Oxford Road set to be 'Silicon Valley of graphene' as latest phase of super-material revolution goes to planners
The latest £60m phase of Manchester’s graphene revolution could get the green light next week.
Manchester University plans to open a cutting-edge global research centre at its Sackville Street campus, exploring how the new wonder-material can be best used in the future.
The Nobel Prize-winnning substance was discovered in Manchester 2004 and is already being used to manufacture hi-tech new materials.
Last March, a £61m National Graphene Institute opened on Booth Street East and plans for a £235m site researching new materials are already under way.
And a proposed third centre - called the Graphene Engineering Innovation Centre - could cement the Oxford Road corridor as a Silicon Valley of further discoveries.
The proposed new site would be created in a purpose-built three-storey laboratory block tacked onto the university’s existing Faraday Building.
It is designed to become the world’s ‘leading test-bed’ for the atom-thick material, bridging the gap between academic research and manufacturing by developing and trying out new products.
It has been designed by leading architect Rafael Viñoly and - if approved - could open as soon as next year.
Unlike previous developments along similar lines nearer to the main university centre and city hospitals, university chiefs want to invest in the Sackville Street campus, round the corner from planned new tech companies on Oxford Road’s former BBC site.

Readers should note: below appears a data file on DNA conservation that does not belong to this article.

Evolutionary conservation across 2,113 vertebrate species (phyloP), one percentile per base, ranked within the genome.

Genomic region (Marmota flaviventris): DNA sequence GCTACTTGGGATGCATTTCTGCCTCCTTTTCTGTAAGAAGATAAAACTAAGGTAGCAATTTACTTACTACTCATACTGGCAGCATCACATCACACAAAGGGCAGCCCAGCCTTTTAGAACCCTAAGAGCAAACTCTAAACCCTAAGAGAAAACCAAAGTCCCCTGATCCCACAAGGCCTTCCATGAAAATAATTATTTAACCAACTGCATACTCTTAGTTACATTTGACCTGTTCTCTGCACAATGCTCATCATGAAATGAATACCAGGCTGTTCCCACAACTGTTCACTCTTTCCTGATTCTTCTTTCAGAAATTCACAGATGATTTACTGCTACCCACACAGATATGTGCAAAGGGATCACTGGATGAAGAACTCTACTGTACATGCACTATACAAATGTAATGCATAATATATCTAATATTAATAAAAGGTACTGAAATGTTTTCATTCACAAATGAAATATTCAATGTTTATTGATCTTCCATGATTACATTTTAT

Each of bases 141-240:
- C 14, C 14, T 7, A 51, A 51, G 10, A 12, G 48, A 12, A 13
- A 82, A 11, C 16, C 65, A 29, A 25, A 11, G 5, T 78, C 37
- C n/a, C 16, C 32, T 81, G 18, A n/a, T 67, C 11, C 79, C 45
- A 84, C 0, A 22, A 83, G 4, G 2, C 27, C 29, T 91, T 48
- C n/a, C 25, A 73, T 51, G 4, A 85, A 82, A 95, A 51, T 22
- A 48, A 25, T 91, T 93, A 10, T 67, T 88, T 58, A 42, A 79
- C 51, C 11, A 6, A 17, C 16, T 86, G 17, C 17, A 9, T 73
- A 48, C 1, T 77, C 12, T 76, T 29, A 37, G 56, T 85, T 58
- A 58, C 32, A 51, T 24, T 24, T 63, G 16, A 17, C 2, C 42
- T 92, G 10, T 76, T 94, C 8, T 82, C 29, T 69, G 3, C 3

Council planners approve of the location, noting the area has seen far less investment than sites further south. They believe the development would help regenerate an ‘underused’ site on the edge of the city centre.
Part of the funding is coming from government research grants, but a significant proportion is being paid for by Abu Dhabi-based Masdar, owned by the firm Mubadala - which is also ploughing cash into rebuilding Owen’s park student campus in Fallowfield.
Councillors will discuss the planning application on Thursday.
The new graphene centre will not be the first to open in Manchester since scientists Andre Geim and Kostya Novoselov discovered the super-thin material in 2004.
Last summer the National Graphene Institute opened at the university’s main campus - while the Chancellor announced in 2014 that the £235m Henry Royce Institute for Materials Research and Innovation would be joining it.
University researchers have been investigating possible uses for graphene for some time, including bendy phones and tablets.